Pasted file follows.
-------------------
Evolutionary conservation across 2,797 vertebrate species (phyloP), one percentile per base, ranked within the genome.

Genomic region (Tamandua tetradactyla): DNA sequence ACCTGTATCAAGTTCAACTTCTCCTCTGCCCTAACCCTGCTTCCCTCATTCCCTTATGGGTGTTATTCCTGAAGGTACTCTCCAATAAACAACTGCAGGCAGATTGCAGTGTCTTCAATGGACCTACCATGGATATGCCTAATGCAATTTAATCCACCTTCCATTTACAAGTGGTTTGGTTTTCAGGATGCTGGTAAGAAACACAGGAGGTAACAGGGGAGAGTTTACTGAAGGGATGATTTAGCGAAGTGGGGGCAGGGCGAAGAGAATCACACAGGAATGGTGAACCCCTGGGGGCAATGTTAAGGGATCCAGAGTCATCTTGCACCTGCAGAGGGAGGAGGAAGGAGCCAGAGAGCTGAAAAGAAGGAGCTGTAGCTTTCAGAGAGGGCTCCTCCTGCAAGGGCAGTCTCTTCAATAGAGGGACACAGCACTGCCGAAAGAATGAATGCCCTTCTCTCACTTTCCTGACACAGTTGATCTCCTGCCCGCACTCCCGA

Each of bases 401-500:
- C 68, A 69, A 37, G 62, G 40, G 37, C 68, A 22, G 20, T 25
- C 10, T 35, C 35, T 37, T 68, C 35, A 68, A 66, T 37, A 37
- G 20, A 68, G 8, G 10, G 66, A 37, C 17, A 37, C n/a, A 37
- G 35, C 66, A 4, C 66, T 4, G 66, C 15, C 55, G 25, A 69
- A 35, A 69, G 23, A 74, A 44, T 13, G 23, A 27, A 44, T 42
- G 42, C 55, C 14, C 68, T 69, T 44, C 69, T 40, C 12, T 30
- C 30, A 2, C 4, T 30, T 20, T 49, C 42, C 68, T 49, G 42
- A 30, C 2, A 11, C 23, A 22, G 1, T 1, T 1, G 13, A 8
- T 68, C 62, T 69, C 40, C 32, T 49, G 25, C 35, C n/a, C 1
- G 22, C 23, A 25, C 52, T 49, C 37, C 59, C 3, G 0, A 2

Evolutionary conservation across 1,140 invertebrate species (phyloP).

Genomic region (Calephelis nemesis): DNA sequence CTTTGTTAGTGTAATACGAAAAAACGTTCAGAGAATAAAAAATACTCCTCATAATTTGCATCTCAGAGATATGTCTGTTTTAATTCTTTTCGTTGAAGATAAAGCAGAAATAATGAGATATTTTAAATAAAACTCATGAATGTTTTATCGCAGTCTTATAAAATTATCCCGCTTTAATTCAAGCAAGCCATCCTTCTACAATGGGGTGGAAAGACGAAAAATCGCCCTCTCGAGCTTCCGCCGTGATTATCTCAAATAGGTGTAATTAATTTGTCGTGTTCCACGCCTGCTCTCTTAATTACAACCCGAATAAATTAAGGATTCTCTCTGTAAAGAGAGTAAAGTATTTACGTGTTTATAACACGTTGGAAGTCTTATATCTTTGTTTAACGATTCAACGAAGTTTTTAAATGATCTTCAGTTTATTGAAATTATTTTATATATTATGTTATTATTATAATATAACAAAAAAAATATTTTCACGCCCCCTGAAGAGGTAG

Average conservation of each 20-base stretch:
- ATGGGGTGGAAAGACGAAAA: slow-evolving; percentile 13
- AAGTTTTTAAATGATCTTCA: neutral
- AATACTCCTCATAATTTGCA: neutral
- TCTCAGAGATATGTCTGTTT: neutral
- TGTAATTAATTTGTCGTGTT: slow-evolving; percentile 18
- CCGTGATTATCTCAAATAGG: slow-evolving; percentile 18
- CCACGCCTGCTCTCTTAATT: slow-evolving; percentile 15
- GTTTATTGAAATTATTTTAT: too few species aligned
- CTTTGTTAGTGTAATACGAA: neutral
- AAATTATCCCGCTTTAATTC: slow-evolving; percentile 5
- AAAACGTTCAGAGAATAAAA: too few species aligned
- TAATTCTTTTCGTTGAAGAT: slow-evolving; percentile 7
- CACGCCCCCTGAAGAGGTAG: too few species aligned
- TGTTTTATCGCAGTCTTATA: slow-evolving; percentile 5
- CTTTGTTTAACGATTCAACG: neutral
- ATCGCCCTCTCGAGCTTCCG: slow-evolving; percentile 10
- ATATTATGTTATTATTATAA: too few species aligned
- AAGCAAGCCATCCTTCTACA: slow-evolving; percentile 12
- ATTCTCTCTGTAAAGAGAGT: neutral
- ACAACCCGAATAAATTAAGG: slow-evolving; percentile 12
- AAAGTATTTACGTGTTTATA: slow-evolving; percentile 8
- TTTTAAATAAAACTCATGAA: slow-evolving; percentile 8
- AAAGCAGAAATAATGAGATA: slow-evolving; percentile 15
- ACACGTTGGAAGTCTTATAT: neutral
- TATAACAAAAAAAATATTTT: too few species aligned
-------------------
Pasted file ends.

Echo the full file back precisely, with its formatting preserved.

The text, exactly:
Evolutionary conservation across 2,797 vertebrate species (phyloP), one percentile per base, ranked within the genome.

Genomic region (Tamandua tetradactyla): DNA sequence ACCTGTATCAAGTTCAACTTCTCCTCTGCCCTAACCCTGCTTCCCTCATTCCCTTATGGGTGTTATTCCTGAAGGTACTCTCCAATAAACAACTGCAGGCAGATTGCAGTGTCTTCAATGGACCTACCATGGATATGCCTAATGCAATTTAATCCACCTTCCATTTACAAGTGGTTTGGTTTTCAGGATGCTGGTAAGAAACACAGGAGGTAACAGGGGAGAGTTTACTGAAGGGATGATTTAGCGAAGTGGGGGCAGGGCGAAGAGAATCACACAGGAATGGTGAACCCCTGGGGGCAATGTTAAGGGATCCAGAGTCATCTTGCACCTGCAGAGGGAGGAGGAAGGAGCCAGAGAGCTGAAAAGAAGGAGCTGTAGCTTTCAGAGAGGGCTCCTCCTGCAAGGGCAGTCTCTTCAATAGAGGGACACAGCACTGCCGAAAGAATGAATGCCCTTCTCTCACTTTCCTGACACAGTTGATCTCCTGCCCGCACTCCCGA

Each of bases 401-500:
- C 68, A 69, A 37, G 62, G 40, G 37, C 68, A 22, G 20, T 25
- C 10, T 35, C 35, T 37, T 68, C 35, A 68, A 66, T 37, A 37
- G 20, A 68, G 8, G 10, G 66, A 37, C 17, A 37, C n/a, A 37
- G 35, C 66, A 4, C 66, T 4, G 66, C 15, C 55, G 25, A 69
- A 35, A 69, G 23, A 74, A 44, T 13, G 23, A 27, A 44, T 42
- G 42, C 55, C 14, C 68, T 69, T 44, C 69, T 40, C 12, T 30
- C 30, A 2, C 4, T 30, T 20, T 49, C 42, C 68, T 49, G 42
- A 30, C 2, A 11, C 23, A 22, G 1, T 1, T 1, G 13, A 8
- T 68, C 62, T 69, C 40, C 32, T 49, G 25, C 35, C n/a, C 1
- G 22, C 23, A 25, C 52, T 49, C 37, C 59, C 3, G 0, A 2

Evolutionary conservation across 1,140 invertebrate species (phyloP).

Genomic region (Calephelis nemesis): DNA sequence CTTTGTTAGTGTAATACGAAAAAACGTTCAGAGAATAAAAAATACTCCTCATAATTTGCATCTCAGAGATATGTCTGTTTTAATTCTTTTCGTTGAAGATAAAGCAGAAATAATGAGATATTTTAAATAAAACTCATGAATGTTTTATCGCAGTCTTATAAAATTATCCCGCTTTAATTCAAGCAAGCCATCCTTCTACAATGGGGTGGAAAGACGAAAAATCGCCCTCTCGAGCTTCCGCCGTGATTATCTCAAATAGGTGTAATTAATTTGTCGTGTTCCACGCCTGCTCTCTTAATTACAACCCGAATAAATTAAGGATTCTCTCTGTAAAGAGAGTAAAGTATTTACGTGTTTATAACACGTTGGAAGTCTTATATCTTTGTTTAACGATTCAACGAAGTTTTTAAATGATCTTCAGTTTATTGAAATTATTTTATATATTATGTTATTATTATAATATAACAAAAAAAATATTTTCACGCCCCCTGAAGAGGTAG

Average conservation of each 20-base stretch:
- ATGGGGTGGAAAGACGAAAA: slow-evolving; percentile 13
- AAGTTTTTAAATGATCTTCA: neutral
- AATACTCCTCATAATTTGCA: neutral
- TCTCAGAGATATGTCTGTTT: neutral
- TGTAATTAATTTGTCGTGTT: slow-evolving; percentile 18
- CCGTGATTATCTCAAATAGG: slow-evolving; percentile 18
- CCACGCCTGCTCTCTTAATT: slow-evolving; percentile 15
- GTTTATTGAAATTATTTTAT: too few species aligned
- CTTTGTTAGTGTAATACGAA: neutral
- AAATTATCCCGCTTTAATTC: slow-evolving; percentile 5
- AAAACGTTCAGAGAATAAAA: too few species aligned
- TAATTCTTTTCGTTGAAGAT: slow-evolving; percentile 7
- CACGCCCCCTGAAGAGGTAG: too few species aligned
- TGTTTTATCGCAGTCTTATA: slow-evolving; percentile 5
- CTTTGTTTAACGATTCAACG: neutral
- ATCGCCCTCTCGAGCTTCCG: slow-evolving; percentile 10
- ATATTATGTTATTATTATAA: too few species aligned
- AAGCAAGCCATCCTTCTACA: slow-evolving; percentile 12
- ATTCTCTCTGTAAAGAGAGT: neutral
- ACAACCCGAATAAATTAAGG: slow-evolving; percentile 12
- AAAGTATTTACGTGTTTATA: slow-evolving; percentile 8
- TTTTAAATAAAACTCATGAA: slow-evolving; percentile 8
- AAAGCAGAAATAATGAGATA: slow-evolving; percentile 15
- ACACGTTGGAAGTCTTATAT: neutral
- TATAACAAAAAAAATATTTT: too few species aligned